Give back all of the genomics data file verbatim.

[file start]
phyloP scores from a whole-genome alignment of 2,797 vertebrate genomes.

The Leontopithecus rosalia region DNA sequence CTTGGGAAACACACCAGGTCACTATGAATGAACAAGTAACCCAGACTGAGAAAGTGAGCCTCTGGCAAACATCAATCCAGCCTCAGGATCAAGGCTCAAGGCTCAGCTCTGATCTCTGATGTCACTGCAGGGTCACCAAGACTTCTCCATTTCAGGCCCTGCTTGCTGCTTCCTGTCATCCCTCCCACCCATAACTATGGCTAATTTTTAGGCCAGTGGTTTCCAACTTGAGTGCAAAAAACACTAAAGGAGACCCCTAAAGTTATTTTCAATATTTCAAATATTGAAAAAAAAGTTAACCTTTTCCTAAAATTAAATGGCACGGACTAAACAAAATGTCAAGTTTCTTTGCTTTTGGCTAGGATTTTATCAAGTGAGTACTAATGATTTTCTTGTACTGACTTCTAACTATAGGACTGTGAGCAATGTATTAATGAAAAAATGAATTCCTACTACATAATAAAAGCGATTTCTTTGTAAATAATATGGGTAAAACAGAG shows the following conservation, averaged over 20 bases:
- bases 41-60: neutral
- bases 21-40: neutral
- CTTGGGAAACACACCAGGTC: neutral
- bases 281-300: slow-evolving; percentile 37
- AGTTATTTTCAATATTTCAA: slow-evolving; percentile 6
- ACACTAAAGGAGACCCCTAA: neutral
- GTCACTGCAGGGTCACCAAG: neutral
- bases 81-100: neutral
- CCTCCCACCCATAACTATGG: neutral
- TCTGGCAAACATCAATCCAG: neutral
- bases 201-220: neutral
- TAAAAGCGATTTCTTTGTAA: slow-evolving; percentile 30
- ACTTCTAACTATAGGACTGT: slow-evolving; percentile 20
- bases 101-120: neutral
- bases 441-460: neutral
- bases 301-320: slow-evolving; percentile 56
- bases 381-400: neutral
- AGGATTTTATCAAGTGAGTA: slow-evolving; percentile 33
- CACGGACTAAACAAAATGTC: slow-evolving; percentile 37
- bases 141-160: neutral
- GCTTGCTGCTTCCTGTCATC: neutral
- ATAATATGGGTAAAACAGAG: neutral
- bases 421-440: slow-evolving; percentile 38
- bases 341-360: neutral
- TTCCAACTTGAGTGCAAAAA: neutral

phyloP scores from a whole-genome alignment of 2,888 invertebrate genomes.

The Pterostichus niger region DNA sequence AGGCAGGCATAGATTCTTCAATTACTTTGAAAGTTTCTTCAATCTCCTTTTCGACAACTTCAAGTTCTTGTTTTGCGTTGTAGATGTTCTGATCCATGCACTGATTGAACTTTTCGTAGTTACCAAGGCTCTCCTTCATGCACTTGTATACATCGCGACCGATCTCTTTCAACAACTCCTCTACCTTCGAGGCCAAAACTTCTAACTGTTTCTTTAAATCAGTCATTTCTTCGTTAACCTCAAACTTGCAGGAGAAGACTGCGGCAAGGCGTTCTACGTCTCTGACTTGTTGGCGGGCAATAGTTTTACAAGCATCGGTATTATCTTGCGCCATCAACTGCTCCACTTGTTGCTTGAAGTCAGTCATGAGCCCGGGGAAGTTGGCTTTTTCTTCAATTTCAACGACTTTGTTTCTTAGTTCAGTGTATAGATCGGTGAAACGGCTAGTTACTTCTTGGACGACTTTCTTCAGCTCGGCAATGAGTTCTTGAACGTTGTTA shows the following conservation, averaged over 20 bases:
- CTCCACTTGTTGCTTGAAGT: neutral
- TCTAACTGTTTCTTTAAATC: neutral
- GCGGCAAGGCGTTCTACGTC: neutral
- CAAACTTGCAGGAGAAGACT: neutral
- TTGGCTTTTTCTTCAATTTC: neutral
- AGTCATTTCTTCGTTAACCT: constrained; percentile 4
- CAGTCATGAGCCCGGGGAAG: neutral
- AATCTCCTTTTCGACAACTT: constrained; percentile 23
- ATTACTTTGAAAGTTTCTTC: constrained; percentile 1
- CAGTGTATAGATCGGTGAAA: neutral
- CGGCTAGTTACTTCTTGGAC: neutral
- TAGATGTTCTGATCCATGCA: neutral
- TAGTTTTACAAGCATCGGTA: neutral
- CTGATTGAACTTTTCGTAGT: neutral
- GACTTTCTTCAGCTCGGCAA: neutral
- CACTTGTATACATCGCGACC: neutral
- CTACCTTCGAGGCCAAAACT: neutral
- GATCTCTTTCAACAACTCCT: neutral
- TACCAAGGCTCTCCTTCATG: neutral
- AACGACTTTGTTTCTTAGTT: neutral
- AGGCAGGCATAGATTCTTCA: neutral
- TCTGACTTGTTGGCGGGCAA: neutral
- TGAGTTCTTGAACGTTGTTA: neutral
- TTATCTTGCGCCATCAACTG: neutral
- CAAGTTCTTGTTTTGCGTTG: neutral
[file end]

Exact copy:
phyloP scores from a whole-genome alignment of 2,797 vertebrate genomes.

The Leontopithecus rosalia region DNA sequence CTTGGGAAACACACCAGGTCACTATGAATGAACAAGTAACCCAGACTGAGAAAGTGAGCCTCTGGCAAACATCAATCCAGCCTCAGGATCAAGGCTCAAGGCTCAGCTCTGATCTCTGATGTCACTGCAGGGTCACCAAGACTTCTCCATTTCAGGCCCTGCTTGCTGCTTCCTGTCATCCCTCCCACCCATAACTATGGCTAATTTTTAGGCCAGTGGTTTCCAACTTGAGTGCAAAAAACACTAAAGGAGACCCCTAAAGTTATTTTCAATATTTCAAATATTGAAAAAAAAGTTAACCTTTTCCTAAAATTAAATGGCACGGACTAAACAAAATGTCAAGTTTCTTTGCTTTTGGCTAGGATTTTATCAAGTGAGTACTAATGATTTTCTTGTACTGACTTCTAACTATAGGACTGTGAGCAATGTATTAATGAAAAAATGAATTCCTACTACATAATAAAAGCGATTTCTTTGTAAATAATATGGGTAAAACAGAG shows the following conservation, averaged over 20 bases:
- bases 41-60: neutral
- bases 21-40: neutral
- CTTGGGAAACACACCAGGTC: neutral
- bases 281-300: slow-evolving; percentile 37
- AGTTATTTTCAATATTTCAA: slow-evolving; percentile 6
- ACACTAAAGGAGACCCCTAA: neutral
- GTCACTGCAGGGTCACCAAG: neutral
- bases 81-100: neutral
- CCTCCCACCCATAACTATGG: neutral
- TCTGGCAAACATCAATCCAG: neutral
- bases 201-220: neutral
- TAAAAGCGATTTCTTTGTAA: slow-evolving; percentile 30
- ACTTCTAACTATAGGACTGT: slow-evolving; percentile 20
- bases 101-120: neutral
- bases 441-460: neutral
- bases 301-320: slow-evolving; percentile 56
- bases 381-400: neutral
- AGGATTTTATCAAGTGAGTA: slow-evolving; percentile 33
- CACGGACTAAACAAAATGTC: slow-evolving; percentile 37
- bases 141-160: neutral
- GCTTGCTGCTTCCTGTCATC: neutral
- ATAATATGGGTAAAACAGAG: neutral
- bases 421-440: slow-evolving; percentile 38
- bases 341-360: neutral
- TTCCAACTTGAGTGCAAAAA: neutral

phyloP scores from a whole-genome alignment of 2,888 invertebrate genomes.

The Pterostichus niger region DNA sequence AGGCAGGCATAGATTCTTCAATTACTTTGAAAGTTTCTTCAATCTCCTTTTCGACAACTTCAAGTTCTTGTTTTGCGTTGTAGATGTTCTGATCCATGCACTGATTGAACTTTTCGTAGTTACCAAGGCTCTCCTTCATGCACTTGTATACATCGCGACCGATCTCTTTCAACAACTCCTCTACCTTCGAGGCCAAAACTTCTAACTGTTTCTTTAAATCAGTCATTTCTTCGTTAACCTCAAACTTGCAGGAGAAGACTGCGGCAAGGCGTTCTACGTCTCTGACTTGTTGGCGGGCAATAGTTTTACAAGCATCGGTATTATCTTGCGCCATCAACTGCTCCACTTGTTGCTTGAAGTCAGTCATGAGCCCGGGGAAGTTGGCTTTTTCTTCAATTTCAACGACTTTGTTTCTTAGTTCAGTGTATAGATCGGTGAAACGGCTAGTTACTTCTTGGACGACTTTCTTCAGCTCGGCAATGAGTTCTTGAACGTTGTTA shows the following conservation, averaged over 20 bases:
- CTCCACTTGTTGCTTGAAGT: neutral
- TCTAACTGTTTCTTTAAATC: neutral
- GCGGCAAGGCGTTCTACGTC: neutral
- CAAACTTGCAGGAGAAGACT: neutral
- TTGGCTTTTTCTTCAATTTC: neutral
- AGTCATTTCTTCGTTAACCT: constrained; percentile 4
- CAGTCATGAGCCCGGGGAAG: neutral
- AATCTCCTTTTCGACAACTT: constrained; percentile 23
- ATTACTTTGAAAGTTTCTTC: constrained; percentile 1
- CAGTGTATAGATCGGTGAAA: neutral
- CGGCTAGTTACTTCTTGGAC: neutral
- TAGATGTTCTGATCCATGCA: neutral
- TAGTTTTACAAGCATCGGTA: neutral
- CTGATTGAACTTTTCGTAGT: neutral
- GACTTTCTTCAGCTCGGCAA: neutral
- CACTTGTATACATCGCGACC: neutral
- CTACCTTCGAGGCCAAAACT: neutral
- GATCTCTTTCAACAACTCCT: neutral
- TACCAAGGCTCTCCTTCATG: neutral
- AACGACTTTGTTTCTTAGTT: neutral
- AGGCAGGCATAGATTCTTCA: neutral
- TCTGACTTGTTGGCGGGCAA: neutral
- TGAGTTCTTGAACGTTGTTA: neutral
- TTATCTTGCGCCATCAACTG: neutral
- CAAGTTCTTGTTTTGCGTTG: neutral